But guess what? I realized even when I’m not happy with the quality of the work (it is supposed to be awful after all), I was still happy to be making something. That’s the point I’ve been trying to make myself learn this whole time. Yes, practicing the violin was extremely frustrating. Yes, my body wasn’t capable of getting the timing right for kick ball change. At the time that made me give up. If instead I’d stuck with the awful frustration of practice, I could have at least looked back and said, “Look at how much time I’ve spent practicing being terrible! I still have no talent, but at least I’ve put the work in!” Okay, that’s being cynical, but the thing is, a lot of what you hear about natural talent is a lie. Had I actually practiced in good faith I would have improved.

I think I was still in college when I heard the path to being a successful painter required first making one hundred terrible paintings and giving them away. Only after getting those hundred paintings behind you would you be ready to start selling your work. In a way, #msaed is me still self-consciously chipping away at those first hundred paintings. Five years and nearly 1,500 posts later, I should really put down the mouse and pick up the brush again, but I don’t think that should mean I stop being awful.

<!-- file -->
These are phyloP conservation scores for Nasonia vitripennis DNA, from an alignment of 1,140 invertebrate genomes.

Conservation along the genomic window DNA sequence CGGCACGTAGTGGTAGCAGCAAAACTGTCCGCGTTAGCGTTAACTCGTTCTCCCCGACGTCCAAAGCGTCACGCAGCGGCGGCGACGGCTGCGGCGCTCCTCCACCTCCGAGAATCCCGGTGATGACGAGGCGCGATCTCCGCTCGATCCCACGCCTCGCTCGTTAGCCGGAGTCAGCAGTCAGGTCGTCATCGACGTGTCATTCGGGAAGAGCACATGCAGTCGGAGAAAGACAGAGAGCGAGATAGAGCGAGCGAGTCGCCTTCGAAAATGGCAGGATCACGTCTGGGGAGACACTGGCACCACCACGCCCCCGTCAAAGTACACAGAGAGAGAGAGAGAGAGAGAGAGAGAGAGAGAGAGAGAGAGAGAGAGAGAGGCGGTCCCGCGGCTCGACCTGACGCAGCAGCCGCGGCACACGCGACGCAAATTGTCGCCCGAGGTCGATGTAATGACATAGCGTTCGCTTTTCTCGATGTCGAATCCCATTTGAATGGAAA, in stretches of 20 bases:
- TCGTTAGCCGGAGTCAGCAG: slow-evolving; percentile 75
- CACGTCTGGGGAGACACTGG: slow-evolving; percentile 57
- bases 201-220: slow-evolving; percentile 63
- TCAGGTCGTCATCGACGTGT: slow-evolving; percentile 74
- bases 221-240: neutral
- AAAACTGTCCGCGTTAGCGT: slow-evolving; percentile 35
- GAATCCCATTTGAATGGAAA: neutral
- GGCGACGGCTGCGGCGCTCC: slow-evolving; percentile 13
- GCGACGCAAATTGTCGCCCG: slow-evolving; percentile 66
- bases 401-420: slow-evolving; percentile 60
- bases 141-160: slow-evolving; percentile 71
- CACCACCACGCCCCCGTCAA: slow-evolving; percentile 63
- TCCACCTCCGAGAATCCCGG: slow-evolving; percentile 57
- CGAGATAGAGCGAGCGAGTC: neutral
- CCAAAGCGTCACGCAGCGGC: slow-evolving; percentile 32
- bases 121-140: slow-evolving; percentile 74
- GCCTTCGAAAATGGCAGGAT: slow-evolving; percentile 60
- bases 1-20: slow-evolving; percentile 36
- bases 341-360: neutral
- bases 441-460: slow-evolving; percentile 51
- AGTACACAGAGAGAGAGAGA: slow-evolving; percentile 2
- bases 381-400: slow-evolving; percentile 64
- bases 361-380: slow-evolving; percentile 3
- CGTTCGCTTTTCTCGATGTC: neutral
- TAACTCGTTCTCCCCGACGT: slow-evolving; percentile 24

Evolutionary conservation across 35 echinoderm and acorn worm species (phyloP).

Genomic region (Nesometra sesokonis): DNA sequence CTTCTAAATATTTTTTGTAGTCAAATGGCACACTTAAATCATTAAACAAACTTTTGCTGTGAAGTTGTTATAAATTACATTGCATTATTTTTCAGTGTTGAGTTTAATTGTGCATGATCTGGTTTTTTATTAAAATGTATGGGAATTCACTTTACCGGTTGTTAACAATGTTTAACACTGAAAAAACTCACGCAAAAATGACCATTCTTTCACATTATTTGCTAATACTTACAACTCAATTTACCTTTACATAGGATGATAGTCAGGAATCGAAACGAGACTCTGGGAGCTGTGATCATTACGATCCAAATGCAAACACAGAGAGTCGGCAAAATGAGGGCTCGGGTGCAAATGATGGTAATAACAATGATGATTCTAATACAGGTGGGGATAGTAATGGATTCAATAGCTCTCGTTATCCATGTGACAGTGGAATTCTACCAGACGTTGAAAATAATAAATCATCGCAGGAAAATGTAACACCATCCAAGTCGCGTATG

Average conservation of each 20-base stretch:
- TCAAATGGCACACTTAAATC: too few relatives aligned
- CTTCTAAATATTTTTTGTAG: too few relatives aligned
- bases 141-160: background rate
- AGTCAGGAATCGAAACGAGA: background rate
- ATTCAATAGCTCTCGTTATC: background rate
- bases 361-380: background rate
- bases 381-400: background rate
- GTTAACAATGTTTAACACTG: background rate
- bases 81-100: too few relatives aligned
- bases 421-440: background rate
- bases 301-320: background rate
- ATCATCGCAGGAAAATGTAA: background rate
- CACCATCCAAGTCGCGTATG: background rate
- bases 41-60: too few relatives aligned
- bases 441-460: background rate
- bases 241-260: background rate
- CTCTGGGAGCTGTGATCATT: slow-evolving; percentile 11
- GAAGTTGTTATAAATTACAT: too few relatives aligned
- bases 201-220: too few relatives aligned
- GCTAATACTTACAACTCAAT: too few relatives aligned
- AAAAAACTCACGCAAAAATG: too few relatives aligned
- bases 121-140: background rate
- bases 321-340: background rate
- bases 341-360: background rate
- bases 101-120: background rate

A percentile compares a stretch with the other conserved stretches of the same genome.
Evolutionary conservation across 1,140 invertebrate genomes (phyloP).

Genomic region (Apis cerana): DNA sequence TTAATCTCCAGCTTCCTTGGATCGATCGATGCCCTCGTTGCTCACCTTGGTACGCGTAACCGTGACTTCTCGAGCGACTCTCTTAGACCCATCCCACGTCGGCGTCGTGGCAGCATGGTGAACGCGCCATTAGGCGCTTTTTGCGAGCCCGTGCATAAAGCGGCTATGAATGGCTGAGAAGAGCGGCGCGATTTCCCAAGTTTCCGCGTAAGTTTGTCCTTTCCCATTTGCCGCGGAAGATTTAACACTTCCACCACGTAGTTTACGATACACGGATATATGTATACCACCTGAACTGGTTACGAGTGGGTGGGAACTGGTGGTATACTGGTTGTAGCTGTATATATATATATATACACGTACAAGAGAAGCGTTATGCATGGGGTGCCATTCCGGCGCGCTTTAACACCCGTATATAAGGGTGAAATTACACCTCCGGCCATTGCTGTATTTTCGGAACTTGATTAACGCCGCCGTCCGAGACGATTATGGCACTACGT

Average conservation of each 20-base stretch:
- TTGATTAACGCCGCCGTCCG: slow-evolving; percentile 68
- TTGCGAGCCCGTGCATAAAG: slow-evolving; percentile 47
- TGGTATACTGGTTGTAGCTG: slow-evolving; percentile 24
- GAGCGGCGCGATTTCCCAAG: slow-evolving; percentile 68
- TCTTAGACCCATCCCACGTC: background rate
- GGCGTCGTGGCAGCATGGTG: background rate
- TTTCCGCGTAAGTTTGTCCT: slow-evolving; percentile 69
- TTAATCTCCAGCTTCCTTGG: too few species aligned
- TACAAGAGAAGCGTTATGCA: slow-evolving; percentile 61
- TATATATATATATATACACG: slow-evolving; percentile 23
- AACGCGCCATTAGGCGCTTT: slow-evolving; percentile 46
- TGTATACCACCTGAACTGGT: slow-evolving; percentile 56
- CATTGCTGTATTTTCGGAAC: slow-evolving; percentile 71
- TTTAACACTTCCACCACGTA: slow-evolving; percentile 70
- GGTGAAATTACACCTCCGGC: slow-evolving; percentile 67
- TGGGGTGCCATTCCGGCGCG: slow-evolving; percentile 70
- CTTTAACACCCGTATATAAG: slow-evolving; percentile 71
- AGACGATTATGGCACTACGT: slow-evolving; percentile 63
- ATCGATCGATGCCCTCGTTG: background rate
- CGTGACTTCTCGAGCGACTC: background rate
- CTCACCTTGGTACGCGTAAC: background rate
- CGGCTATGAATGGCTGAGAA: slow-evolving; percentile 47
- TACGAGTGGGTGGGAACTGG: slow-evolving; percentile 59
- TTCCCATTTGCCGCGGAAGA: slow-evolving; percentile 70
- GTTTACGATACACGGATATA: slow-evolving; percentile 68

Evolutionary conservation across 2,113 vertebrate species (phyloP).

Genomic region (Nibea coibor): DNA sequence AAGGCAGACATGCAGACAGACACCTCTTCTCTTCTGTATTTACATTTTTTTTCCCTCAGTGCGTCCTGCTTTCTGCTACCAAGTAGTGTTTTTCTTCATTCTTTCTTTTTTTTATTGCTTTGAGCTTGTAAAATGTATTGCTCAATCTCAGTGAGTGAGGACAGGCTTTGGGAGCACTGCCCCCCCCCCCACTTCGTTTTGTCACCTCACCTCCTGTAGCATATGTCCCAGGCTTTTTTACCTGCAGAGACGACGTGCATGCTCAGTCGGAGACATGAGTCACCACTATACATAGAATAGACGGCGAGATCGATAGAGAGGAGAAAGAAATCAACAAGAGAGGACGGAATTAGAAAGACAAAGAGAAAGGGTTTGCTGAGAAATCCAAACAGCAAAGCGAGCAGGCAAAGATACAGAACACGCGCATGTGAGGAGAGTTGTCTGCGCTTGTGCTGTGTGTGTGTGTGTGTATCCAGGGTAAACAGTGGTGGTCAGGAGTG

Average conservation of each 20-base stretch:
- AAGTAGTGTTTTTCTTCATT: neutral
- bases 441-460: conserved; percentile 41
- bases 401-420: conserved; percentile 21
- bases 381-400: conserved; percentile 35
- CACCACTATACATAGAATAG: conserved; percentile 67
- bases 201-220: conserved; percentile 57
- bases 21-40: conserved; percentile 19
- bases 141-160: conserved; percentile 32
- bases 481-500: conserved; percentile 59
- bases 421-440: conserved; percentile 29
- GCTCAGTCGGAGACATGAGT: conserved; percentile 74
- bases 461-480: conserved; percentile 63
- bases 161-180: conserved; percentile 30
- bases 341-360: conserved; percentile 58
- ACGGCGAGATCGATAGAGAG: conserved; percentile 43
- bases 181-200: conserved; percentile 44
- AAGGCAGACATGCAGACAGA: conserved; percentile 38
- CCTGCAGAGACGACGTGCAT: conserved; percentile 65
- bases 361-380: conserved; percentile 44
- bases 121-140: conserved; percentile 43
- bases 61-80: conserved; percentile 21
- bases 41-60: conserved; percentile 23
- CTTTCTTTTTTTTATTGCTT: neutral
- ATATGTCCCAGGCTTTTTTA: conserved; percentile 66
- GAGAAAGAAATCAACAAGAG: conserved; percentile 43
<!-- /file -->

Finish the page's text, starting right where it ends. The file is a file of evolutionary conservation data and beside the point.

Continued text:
Why be awful?

Think about it.

I disagree that the computer is bad for generating ideas, or that it removes you from the work. While a lot of #msaed has been about getting me away from the digital into my sketchbook, it’s also been about learning to loosen up digitally and start exploring. While working on #msaed, I’ve also come to love the iPad as a drawing tool, using only my fingertip as a stylus.

You can still get your cursor dirty without using your hands, and I don’t just mean using grunge textures and brushes. The way you place a point on a path is uniquely you. How you draw a bezier curve is indicative of your personal style. The way you drag your mouse in your hand or your finger across a trackpad or screen to make a shitty drawing is your own aesthetic at work.

Yes, as Austin Kleon aptly points out in his fantastic Steal Like an Artist (seriously, read it), “There are too many opportunities to hit the delete key.” However, there are equally as many opportunities to choose “Save As…” Save often and ideate. Ideate! Ideate! Ideate! Iterate? Both! I use several working documents in InDesign that are hundreds of pages long to make most all of the digital text pieces in #msaed. The awfulness you see has been lightly edited and occasionally selected from even awfuler siblings.